It was therefore a delight to have other politicians - who believe in this new way to live politics - present to address the group. Roger Casale, a former Labour MP, civic campaigner and the founder of a new group called, ‘New Europeans’ shared how Chiara’s talk resonated with him and spoke about ‘politics being a vocation’. He reflected on his own experiences of working in Westminster; along with meeting Chiara Lubich and the Focolare Movement. He also shared his vision of the proposed ‘political fraternity’, which he supports wholeheartedly and which unites rather than divides.
In addition, Tony Skottowe, a former Liberal Dem Leader for Welwyn-Hatfield spoke about ‘politics of unity’ at the local government level and gave much hope to many present for the future. Tony, a former teacher entered the political field, as he was completely disenchanted with what the politicians of the day were doing particularly in the field of education. He said he believes that unity in politics is the way forward, “because the only other alternative is an increasing polarisation of left and right and that is most likely to lead to the disintegration of UK society.” Later both politicians answered the participants’ questions. One woman said that she had ‘found new hope after today…as I have never heard politics being spoken of like this!’
The attendees agreed that politics is a beautiful vocation! Perhaps not all will stand for Parliament or the local council; and some may feel that they perhaps are not prepared yet, or have the necessary skills, but we agreed that ALL of us can do something. That choice lies with each of us, whether at our local school, church, business or in our neighbourhood. We can be more fully part of our local community in so many ways! Serving our neighbour, and working for the common good, for the betterment of our people and society, should come first.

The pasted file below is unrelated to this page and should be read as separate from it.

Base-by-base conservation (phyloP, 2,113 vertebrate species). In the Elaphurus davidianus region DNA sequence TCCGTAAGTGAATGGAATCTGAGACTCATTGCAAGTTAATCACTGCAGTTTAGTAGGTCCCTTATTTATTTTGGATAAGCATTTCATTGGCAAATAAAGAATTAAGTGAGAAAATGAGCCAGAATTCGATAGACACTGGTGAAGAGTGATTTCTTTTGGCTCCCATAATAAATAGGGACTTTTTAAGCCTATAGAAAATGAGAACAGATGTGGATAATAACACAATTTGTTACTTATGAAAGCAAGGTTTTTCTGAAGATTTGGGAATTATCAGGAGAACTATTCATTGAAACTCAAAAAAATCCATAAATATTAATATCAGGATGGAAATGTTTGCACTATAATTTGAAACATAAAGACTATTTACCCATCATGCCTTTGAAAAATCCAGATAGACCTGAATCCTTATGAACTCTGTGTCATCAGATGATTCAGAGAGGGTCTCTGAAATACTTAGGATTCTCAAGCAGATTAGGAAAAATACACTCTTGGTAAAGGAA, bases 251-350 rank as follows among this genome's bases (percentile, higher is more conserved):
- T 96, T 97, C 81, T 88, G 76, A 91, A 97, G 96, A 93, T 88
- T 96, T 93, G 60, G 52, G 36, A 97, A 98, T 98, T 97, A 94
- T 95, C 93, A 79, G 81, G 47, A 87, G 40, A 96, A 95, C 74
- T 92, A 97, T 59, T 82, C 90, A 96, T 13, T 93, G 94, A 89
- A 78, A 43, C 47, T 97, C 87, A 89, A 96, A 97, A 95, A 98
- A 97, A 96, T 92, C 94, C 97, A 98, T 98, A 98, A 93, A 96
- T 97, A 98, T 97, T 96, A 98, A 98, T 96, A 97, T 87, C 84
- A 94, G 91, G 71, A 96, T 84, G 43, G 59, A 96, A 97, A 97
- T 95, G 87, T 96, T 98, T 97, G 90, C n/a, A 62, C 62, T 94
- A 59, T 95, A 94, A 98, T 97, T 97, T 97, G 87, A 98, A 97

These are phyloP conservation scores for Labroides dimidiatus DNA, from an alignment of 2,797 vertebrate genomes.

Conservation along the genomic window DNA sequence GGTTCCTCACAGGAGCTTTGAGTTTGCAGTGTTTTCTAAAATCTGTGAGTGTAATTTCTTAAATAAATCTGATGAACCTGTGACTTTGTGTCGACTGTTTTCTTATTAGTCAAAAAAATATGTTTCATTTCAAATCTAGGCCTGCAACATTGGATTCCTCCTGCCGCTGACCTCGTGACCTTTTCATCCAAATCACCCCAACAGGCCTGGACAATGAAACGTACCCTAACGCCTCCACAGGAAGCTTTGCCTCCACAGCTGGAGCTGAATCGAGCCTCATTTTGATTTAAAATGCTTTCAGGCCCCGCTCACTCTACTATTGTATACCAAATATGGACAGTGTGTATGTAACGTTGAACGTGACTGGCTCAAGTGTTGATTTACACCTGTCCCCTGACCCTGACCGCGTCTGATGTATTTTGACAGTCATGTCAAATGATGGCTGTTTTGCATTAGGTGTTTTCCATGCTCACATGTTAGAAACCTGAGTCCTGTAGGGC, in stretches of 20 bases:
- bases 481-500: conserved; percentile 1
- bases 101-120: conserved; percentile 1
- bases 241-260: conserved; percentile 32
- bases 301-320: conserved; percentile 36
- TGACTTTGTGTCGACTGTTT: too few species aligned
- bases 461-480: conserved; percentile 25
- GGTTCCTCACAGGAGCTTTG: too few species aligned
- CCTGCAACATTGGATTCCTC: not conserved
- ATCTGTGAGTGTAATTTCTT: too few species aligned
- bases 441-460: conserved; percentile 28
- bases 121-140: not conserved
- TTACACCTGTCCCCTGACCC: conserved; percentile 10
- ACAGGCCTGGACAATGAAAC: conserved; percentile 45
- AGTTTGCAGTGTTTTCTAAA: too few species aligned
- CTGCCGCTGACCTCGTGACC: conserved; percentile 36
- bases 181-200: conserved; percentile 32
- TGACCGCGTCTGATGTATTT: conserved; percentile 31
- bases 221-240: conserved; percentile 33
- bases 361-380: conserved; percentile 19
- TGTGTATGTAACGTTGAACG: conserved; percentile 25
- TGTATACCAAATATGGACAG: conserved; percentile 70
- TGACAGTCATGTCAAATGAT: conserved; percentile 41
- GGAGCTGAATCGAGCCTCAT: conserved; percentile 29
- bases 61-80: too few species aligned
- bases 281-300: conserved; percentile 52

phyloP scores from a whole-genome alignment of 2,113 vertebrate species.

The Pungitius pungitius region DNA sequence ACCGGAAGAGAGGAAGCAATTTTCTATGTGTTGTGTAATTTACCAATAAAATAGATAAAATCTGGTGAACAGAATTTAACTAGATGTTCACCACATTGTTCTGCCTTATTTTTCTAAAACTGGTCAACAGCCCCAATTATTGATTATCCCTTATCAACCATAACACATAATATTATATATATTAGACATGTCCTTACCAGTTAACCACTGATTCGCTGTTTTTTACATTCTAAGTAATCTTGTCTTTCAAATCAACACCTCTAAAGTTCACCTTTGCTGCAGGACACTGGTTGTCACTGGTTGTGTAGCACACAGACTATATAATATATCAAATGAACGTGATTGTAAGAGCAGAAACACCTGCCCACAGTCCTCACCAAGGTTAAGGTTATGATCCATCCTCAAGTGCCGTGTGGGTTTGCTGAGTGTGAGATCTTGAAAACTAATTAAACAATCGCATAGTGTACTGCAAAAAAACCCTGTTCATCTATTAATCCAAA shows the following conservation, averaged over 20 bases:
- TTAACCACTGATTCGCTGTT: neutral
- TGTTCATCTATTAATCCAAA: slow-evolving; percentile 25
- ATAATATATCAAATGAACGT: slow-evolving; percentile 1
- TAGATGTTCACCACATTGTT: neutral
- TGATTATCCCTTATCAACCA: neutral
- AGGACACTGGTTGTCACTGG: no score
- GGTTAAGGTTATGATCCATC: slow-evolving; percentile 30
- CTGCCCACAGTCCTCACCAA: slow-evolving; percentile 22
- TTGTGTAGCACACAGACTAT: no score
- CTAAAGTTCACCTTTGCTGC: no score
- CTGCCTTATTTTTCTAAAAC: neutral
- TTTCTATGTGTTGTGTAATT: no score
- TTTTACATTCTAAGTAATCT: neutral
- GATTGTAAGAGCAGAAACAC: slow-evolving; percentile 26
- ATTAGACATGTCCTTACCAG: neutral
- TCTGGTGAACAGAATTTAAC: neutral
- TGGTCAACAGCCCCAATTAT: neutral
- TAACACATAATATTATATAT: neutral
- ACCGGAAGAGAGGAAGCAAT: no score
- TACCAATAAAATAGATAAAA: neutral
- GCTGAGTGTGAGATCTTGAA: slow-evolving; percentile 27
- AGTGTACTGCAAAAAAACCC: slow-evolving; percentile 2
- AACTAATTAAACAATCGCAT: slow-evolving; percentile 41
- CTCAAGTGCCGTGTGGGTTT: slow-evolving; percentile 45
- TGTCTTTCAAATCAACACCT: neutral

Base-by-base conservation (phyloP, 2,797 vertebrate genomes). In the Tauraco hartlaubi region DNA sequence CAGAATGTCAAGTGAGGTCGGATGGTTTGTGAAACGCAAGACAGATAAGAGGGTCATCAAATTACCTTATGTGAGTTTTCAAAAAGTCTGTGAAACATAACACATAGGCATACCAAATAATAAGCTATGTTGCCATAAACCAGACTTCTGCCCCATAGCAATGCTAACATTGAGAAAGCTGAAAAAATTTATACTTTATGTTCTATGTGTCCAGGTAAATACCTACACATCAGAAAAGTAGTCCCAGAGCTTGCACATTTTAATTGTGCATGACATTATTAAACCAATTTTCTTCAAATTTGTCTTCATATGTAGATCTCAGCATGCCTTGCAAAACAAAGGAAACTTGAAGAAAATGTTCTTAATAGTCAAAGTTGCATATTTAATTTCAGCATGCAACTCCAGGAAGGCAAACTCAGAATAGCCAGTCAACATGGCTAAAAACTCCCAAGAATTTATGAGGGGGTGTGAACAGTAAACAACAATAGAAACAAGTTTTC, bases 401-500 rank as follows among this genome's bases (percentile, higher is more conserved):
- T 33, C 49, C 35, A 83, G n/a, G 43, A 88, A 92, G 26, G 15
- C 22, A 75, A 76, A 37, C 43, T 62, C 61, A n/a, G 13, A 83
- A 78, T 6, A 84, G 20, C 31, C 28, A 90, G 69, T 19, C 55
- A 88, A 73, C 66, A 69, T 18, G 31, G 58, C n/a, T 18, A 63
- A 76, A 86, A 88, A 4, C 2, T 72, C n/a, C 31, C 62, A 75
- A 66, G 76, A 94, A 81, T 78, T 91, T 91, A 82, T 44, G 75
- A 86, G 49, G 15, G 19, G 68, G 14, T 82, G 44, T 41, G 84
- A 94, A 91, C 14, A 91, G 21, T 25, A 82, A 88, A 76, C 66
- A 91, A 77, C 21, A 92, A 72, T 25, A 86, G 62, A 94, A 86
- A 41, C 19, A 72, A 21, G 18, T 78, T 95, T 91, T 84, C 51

I felt that this meeting contained something significant for the UK and that politics should become - the 'love of all loves' - as Chiara described it. It is a key component for the “holy journey” of life that we are all on so I ask, why not walk it together and make the road ahead less bumpy albeit it will at times be challenging; however, I am sure we are all up to a challenge as in the courageous British-spirit well known throughout the world!
Our initiatives will not be what I call ‘talking shop', but they will be events, which will offer many 'practical incentives'. Currently we hope to hold future meetings in Scotland (November or December), Newcastle (June), London, and Oxford (October).
I would like to end by quoting Igino Giordani, (a co-founder of the Focolare Movement), an Italian politician and eminent writer, who helped start the first ‘Unity in Politics’ group back in the ‘50s in the Italian parliament. He wrote the following note to Chiara in talking about the political world and his personal experience as a politician,
'We who live at the very core of public life constantly experience that on a purely human level - even at the level of the most noble ethical values - there is no hope of redemption for this narrow-minded world of insincerity, conflicts and power struggles. Unfortunately, we note that even religious values are unable to change the homo politicus [stereotypical behaviour of people in a political setting], who accepts them only to the extent that they prove to be useful, and puts them aside as soon as they get in the way. Individual achievements prove to be insufficient. We need the brilliant light of Wisdom to awaken all humanity’.